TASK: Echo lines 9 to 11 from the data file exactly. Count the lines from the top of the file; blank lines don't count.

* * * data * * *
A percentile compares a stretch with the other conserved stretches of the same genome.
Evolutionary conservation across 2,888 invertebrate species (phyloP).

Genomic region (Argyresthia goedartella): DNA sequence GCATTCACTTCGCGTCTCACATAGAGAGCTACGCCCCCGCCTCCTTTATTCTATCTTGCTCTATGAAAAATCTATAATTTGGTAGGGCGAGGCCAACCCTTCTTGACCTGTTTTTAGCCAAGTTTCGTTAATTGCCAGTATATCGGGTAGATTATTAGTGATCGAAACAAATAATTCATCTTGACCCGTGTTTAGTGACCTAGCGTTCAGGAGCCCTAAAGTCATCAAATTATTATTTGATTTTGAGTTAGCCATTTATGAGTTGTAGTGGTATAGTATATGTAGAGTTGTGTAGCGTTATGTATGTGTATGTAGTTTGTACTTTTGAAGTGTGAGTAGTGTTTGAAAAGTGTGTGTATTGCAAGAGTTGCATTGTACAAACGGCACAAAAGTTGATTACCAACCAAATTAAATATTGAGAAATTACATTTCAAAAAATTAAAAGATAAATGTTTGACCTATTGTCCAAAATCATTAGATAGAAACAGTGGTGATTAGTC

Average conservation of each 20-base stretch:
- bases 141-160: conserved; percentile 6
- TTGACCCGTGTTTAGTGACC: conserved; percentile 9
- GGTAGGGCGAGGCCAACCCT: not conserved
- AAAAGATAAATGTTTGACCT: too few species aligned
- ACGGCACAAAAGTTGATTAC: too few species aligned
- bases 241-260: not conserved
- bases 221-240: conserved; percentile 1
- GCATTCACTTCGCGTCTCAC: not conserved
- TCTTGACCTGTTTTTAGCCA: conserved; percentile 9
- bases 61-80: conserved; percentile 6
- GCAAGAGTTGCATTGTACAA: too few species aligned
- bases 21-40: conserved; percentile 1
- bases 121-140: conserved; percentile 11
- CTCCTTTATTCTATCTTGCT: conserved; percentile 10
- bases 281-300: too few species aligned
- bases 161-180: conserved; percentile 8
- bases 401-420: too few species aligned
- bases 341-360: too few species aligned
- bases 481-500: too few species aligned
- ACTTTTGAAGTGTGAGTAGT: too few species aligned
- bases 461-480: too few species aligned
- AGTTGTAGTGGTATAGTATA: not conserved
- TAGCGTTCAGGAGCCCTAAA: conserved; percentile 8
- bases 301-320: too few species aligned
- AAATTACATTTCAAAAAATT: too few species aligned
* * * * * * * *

- ACGGCACAAAAGTTGATTAC: too few species aligned
- bases 241-260: not conserved
- bases 221-240: conserved; percentile 1